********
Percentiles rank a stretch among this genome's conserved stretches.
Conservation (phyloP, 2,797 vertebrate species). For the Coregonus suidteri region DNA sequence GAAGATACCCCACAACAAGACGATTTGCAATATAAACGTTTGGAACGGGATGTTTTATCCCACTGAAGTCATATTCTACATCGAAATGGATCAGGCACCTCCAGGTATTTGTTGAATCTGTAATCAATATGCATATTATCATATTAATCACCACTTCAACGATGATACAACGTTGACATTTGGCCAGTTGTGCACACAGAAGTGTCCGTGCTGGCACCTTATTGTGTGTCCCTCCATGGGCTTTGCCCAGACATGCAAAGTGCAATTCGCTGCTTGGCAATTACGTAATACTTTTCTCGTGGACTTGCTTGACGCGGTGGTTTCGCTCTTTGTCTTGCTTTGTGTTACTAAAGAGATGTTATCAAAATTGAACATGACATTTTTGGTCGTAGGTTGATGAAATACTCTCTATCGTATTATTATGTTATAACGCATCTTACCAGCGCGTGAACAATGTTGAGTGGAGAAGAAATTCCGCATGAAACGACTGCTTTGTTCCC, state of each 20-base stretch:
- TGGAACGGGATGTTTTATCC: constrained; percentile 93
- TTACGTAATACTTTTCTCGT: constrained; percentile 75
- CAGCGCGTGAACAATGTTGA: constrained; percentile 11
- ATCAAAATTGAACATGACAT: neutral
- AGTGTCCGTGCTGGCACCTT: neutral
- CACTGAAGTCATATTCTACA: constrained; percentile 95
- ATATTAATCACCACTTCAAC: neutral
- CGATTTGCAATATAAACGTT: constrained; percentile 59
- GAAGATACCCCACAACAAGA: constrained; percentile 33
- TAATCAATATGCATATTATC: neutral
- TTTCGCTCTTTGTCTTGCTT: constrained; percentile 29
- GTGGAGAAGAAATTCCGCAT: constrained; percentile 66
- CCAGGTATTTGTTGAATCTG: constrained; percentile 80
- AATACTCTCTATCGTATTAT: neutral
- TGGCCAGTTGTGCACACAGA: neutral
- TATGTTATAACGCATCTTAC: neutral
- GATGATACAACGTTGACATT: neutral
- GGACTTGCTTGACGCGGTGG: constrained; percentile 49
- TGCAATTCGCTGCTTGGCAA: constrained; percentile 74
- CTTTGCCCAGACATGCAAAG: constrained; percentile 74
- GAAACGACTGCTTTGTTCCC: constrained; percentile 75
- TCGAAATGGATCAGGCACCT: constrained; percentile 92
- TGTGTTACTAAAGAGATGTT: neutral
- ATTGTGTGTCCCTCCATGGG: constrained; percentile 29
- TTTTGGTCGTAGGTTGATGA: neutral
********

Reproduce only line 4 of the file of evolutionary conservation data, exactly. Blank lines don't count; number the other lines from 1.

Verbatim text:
- TTACGTAATACTTTTCTCGT: constrained; percentile 75